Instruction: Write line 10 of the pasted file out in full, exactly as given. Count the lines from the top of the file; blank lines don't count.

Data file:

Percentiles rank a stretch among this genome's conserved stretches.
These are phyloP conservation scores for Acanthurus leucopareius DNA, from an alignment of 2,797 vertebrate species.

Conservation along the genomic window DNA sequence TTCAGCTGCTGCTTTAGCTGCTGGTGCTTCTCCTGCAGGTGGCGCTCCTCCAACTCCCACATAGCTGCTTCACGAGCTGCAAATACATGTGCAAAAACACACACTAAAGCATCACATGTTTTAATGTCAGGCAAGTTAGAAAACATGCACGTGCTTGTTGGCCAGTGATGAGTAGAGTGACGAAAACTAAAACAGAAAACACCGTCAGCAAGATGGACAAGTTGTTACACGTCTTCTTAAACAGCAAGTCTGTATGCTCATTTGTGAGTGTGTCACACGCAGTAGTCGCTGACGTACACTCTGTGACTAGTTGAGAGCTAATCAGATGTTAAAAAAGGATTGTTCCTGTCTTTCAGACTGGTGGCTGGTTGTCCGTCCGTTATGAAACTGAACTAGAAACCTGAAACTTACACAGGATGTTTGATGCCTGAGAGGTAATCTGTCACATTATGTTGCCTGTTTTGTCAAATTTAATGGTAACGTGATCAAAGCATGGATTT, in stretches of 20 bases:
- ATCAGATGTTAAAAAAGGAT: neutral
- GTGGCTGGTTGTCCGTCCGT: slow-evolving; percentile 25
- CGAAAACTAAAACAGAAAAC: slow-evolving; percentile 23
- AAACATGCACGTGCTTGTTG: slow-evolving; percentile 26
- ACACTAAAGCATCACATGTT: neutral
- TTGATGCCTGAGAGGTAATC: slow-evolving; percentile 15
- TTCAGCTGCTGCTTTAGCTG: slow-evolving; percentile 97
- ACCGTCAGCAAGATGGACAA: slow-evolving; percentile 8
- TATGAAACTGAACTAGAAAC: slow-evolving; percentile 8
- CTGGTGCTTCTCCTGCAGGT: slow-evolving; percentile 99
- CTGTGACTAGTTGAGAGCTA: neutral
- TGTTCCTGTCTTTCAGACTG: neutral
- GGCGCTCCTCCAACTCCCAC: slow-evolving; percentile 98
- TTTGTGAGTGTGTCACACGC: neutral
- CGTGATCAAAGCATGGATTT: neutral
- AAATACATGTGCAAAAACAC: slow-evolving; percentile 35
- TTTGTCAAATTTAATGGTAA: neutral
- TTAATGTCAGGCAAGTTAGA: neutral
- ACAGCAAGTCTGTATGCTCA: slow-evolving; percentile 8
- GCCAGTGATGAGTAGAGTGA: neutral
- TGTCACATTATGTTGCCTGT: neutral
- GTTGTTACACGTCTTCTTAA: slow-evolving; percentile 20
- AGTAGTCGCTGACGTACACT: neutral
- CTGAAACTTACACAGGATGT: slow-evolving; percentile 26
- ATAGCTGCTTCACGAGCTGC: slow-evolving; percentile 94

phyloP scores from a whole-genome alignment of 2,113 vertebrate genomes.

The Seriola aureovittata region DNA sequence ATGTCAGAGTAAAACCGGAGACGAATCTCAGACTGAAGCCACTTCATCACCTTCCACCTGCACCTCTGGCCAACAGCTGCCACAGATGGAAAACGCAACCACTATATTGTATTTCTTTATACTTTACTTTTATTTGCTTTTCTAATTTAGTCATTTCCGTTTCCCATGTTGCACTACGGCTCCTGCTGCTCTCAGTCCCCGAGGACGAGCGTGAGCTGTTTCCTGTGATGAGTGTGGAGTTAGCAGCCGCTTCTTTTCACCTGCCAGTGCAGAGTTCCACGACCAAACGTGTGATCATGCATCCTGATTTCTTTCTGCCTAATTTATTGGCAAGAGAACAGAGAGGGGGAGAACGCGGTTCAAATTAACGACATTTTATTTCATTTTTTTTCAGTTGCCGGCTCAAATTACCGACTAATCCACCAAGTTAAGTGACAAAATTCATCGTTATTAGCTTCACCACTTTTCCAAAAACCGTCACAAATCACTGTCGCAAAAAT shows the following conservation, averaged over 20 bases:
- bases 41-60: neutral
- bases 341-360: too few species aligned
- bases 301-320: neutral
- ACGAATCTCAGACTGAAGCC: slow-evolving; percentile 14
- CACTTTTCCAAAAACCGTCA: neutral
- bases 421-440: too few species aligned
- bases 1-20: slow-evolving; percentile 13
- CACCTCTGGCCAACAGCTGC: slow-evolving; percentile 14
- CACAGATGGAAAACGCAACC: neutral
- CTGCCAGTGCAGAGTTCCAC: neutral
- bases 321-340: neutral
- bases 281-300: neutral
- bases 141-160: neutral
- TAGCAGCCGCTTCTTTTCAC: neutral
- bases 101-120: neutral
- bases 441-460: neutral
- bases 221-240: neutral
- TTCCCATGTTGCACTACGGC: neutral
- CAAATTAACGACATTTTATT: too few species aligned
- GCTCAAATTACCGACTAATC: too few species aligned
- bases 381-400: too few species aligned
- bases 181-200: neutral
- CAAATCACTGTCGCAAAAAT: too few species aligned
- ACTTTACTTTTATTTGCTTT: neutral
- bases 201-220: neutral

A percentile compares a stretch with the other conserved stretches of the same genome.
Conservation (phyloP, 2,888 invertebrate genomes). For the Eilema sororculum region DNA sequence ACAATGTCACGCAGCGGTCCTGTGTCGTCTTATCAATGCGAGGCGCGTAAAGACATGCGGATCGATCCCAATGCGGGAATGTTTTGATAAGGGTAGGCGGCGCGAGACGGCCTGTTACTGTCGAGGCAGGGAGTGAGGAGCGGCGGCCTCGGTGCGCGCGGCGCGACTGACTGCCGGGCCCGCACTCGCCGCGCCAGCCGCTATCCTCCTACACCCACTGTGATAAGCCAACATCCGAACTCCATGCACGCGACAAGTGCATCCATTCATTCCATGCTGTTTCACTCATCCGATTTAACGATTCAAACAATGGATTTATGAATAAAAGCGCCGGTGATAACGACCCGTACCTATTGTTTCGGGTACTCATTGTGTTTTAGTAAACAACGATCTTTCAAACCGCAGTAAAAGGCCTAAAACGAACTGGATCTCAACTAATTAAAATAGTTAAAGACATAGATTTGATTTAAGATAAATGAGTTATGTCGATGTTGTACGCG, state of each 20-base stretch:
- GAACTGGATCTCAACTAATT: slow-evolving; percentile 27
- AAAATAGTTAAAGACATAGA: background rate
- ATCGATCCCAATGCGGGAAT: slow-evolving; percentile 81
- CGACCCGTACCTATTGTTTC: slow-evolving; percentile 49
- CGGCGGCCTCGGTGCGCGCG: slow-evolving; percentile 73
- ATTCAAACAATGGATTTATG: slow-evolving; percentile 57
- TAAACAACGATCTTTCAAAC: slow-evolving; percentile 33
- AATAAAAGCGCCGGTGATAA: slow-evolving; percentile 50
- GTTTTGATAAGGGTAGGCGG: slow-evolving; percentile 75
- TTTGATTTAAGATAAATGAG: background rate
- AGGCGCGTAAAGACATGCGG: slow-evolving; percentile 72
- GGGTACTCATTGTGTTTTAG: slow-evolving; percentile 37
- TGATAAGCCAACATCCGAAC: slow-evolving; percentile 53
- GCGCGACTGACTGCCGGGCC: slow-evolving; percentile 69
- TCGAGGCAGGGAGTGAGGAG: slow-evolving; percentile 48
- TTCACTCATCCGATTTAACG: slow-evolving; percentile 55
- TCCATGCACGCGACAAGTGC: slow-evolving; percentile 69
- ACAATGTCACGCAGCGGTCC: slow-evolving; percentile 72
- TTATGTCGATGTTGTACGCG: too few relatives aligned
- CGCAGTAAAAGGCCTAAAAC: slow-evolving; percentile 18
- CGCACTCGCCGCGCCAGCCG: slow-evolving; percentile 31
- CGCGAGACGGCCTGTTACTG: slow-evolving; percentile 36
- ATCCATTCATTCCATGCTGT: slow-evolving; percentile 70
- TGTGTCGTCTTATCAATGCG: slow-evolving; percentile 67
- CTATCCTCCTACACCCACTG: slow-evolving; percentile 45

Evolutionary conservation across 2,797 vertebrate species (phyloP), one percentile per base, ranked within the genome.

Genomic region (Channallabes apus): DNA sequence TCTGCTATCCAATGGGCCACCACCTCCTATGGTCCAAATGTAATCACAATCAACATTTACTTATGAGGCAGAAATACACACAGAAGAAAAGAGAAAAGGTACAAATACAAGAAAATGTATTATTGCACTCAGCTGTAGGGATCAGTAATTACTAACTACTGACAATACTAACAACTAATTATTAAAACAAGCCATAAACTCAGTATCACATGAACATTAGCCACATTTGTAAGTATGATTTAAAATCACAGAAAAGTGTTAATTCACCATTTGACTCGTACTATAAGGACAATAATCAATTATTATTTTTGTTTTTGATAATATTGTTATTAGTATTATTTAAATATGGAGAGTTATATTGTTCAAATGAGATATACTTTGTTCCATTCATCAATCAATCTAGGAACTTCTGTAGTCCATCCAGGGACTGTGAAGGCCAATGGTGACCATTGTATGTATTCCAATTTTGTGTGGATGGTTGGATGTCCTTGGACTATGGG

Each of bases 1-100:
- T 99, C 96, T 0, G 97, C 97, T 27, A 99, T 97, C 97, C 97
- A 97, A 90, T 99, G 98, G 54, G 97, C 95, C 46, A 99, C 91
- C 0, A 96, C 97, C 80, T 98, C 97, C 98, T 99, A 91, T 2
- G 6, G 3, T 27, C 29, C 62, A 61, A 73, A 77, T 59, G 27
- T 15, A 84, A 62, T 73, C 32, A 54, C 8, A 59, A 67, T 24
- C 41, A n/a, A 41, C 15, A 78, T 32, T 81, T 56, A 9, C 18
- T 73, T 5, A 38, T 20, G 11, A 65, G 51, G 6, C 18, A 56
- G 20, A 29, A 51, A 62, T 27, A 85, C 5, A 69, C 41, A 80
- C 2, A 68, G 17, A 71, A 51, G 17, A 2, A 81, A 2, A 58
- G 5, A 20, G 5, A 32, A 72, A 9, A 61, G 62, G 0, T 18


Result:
- TTCAGCTGCTGCTTTAGCTG: slow-evolving; percentile 97